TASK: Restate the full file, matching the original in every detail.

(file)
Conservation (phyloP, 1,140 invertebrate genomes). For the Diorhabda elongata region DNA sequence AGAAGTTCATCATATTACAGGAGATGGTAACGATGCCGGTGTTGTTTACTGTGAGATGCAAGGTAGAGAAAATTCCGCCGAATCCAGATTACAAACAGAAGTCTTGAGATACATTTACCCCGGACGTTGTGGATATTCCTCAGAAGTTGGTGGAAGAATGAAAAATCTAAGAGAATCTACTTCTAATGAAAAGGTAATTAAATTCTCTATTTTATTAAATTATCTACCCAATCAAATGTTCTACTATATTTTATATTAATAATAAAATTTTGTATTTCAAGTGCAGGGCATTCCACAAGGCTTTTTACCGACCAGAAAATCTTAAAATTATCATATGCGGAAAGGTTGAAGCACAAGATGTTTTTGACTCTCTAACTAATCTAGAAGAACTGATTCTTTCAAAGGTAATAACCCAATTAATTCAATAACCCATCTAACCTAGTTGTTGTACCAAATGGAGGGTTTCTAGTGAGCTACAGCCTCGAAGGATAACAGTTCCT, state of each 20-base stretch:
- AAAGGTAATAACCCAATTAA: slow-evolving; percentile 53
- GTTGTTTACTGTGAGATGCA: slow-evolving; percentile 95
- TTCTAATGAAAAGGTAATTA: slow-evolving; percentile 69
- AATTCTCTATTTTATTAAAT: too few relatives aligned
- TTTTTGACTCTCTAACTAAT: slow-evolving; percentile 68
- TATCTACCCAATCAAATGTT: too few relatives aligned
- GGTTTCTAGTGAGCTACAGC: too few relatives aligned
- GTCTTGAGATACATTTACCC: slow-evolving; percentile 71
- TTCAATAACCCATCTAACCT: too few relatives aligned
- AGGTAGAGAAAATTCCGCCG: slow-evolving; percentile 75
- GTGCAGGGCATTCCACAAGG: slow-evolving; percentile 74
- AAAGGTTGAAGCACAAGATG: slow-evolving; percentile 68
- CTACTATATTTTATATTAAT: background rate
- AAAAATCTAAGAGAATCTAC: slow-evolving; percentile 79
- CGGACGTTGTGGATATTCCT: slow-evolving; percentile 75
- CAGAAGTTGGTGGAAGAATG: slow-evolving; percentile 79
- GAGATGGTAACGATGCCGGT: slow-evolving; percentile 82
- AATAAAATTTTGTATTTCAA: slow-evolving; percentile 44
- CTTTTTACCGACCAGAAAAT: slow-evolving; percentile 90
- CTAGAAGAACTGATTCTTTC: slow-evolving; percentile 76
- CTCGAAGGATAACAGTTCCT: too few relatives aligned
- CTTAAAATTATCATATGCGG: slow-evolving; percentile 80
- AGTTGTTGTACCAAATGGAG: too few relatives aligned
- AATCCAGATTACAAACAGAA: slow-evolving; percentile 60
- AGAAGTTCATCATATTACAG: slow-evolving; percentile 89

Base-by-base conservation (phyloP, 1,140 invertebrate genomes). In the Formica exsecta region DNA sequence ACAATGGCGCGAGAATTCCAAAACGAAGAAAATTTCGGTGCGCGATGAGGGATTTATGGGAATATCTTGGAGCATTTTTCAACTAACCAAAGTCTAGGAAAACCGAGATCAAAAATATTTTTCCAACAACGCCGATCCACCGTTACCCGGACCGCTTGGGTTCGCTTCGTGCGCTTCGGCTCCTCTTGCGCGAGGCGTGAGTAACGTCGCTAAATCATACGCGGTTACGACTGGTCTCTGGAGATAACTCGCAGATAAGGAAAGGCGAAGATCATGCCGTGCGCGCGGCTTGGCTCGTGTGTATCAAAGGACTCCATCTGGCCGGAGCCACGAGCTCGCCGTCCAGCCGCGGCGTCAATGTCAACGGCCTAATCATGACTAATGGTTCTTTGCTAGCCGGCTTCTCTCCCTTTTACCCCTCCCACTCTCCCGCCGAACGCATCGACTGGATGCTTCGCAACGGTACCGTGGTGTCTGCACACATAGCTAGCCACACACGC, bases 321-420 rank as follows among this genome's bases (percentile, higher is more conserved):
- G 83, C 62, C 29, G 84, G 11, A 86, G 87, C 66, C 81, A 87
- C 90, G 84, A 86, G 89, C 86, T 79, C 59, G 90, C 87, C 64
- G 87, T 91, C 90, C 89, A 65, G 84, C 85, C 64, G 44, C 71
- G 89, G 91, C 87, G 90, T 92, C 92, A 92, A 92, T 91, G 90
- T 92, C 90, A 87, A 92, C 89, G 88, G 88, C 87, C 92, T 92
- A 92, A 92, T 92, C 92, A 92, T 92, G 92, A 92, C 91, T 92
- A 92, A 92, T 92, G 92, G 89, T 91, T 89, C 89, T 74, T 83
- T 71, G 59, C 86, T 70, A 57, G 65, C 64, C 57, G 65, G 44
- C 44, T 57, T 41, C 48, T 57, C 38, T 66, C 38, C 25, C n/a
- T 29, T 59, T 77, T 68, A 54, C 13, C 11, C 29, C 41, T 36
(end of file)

Conservation (phyloP, 1,140 invertebrate genomes). For the Diorhabda elongata region DNA sequence AGAAGTTCATCATATTACAGGAGATGGTAACGATGCCGGTGTTGTTTACTGTGAGATGCAAGGTAGAGAAAATTCCGCCGAATCCAGATTACAAACAGAAGTCTTGAGATACATTTACCCCGGACGTTGTGGATATTCCTCAGAAGTTGGTGGAAGAATGAAAAATCTAAGAGAATCTACTTCTAATGAAAAGGTAATTAAATTCTCTATTTTATTAAATTATCTACCCAATCAAATGTTCTACTATATTTTATATTAATAATAAAATTTTGTATTTCAAGTGCAGGGCATTCCACAAGGCTTTTTACCGACCAGAAAATCTTAAAATTATCATATGCGGAAAGGTTGAAGCACAAGATGTTTTTGACTCTCTAACTAATCTAGAAGAACTGATTCTTTCAAAGGTAATAACCCAATTAATTCAATAACCCATCTAACCTAGTTGTTGTACCAAATGGAGGGTTTCTAGTGAGCTACAGCCTCGAAGGATAACAGTTCCT, state of each 20-base stretch:
- AAAGGTAATAACCCAATTAA: slow-evolving; percentile 53
- GTTGTTTACTGTGAGATGCA: slow-evolving; percentile 95
- TTCTAATGAAAAGGTAATTA: slow-evolving; percentile 69
- AATTCTCTATTTTATTAAAT: too few relatives aligned
- TTTTTGACTCTCTAACTAAT: slow-evolving; percentile 68
- TATCTACCCAATCAAATGTT: too few relatives aligned
- GGTTTCTAGTGAGCTACAGC: too few relatives aligned
- GTCTTGAGATACATTTACCC: slow-evolving; percentile 71
- TTCAATAACCCATCTAACCT: too few relatives aligned
- AGGTAGAGAAAATTCCGCCG: slow-evolving; percentile 75
- GTGCAGGGCATTCCACAAGG: slow-evolving; percentile 74
- AAAGGTTGAAGCACAAGATG: slow-evolving; percentile 68
- CTACTATATTTTATATTAAT: background rate
- AAAAATCTAAGAGAATCTAC: slow-evolving; percentile 79
- CGGACGTTGTGGATATTCCT: slow-evolving; percentile 75
- CAGAAGTTGGTGGAAGAATG: slow-evolving; percentile 79
- GAGATGGTAACGATGCCGGT: slow-evolving; percentile 82
- AATAAAATTTTGTATTTCAA: slow-evolving; percentile 44
- CTTTTTACCGACCAGAAAAT: slow-evolving; percentile 90
- CTAGAAGAACTGATTCTTTC: slow-evolving; percentile 76
- CTCGAAGGATAACAGTTCCT: too few relatives aligned
- CTTAAAATTATCATATGCGG: slow-evolving; percentile 80
- AGTTGTTGTACCAAATGGAG: too few relatives aligned
- AATCCAGATTACAAACAGAA: slow-evolving; percentile 60
- AGAAGTTCATCATATTACAG: slow-evolving; percentile 89

Base-by-base conservation (phyloP, 1,140 invertebrate genomes). In the Formica exsecta region DNA sequence ACAATGGCGCGAGAATTCCAAAACGAAGAAAATTTCGGTGCGCGATGAGGGATTTATGGGAATATCTTGGAGCATTTTTCAACTAACCAAAGTCTAGGAAAACCGAGATCAAAAATATTTTTCCAACAACGCCGATCCACCGTTACCCGGACCGCTTGGGTTCGCTTCGTGCGCTTCGGCTCCTCTTGCGCGAGGCGTGAGTAACGTCGCTAAATCATACGCGGTTACGACTGGTCTCTGGAGATAACTCGCAGATAAGGAAAGGCGAAGATCATGCCGTGCGCGCGGCTTGGCTCGTGTGTATCAAAGGACTCCATCTGGCCGGAGCCACGAGCTCGCCGTCCAGCCGCGGCGTCAATGTCAACGGCCTAATCATGACTAATGGTTCTTTGCTAGCCGGCTTCTCTCCCTTTTACCCCTCCCACTCTCCCGCCGAACGCATCGACTGGATGCTTCGCAACGGTACCGTGGTGTCTGCACACATAGCTAGCCACACACGC, bases 321-420 rank as follows among this genome's bases (percentile, higher is more conserved):
- G 83, C 62, C 29, G 84, G 11, A 86, G 87, C 66, C 81, A 87
- C 90, G 84, A 86, G 89, C 86, T 79, C 59, G 90, C 87, C 64
- G 87, T 91, C 90, C 89, A 65, G 84, C 85, C 64, G 44, C 71
- G 89, G 91, C 87, G 90, T 92, C 92, A 92, A 92, T 91, G 90
- T 92, C 90, A 87, A 92, C 89, G 88, G 88, C 87, C 92, T 92
- A 92, A 92, T 92, C 92, A 92, T 92, G 92, A 92, C 91, T 92
- A 92, A 92, T 92, G 92, G 89, T 91, T 89, C 89, T 74, T 83
- T 71, G 59, C 86, T 70, A 57, G 65, C 64, C 57, G 65, G 44
- C 44, T 57, T 41, C 48, T 57, C 38, T 66, C 38, C 25, C n/a
- T 29, T 59, T 77, T 68, A 54, C 13, C 11, C 29, C 41, T 36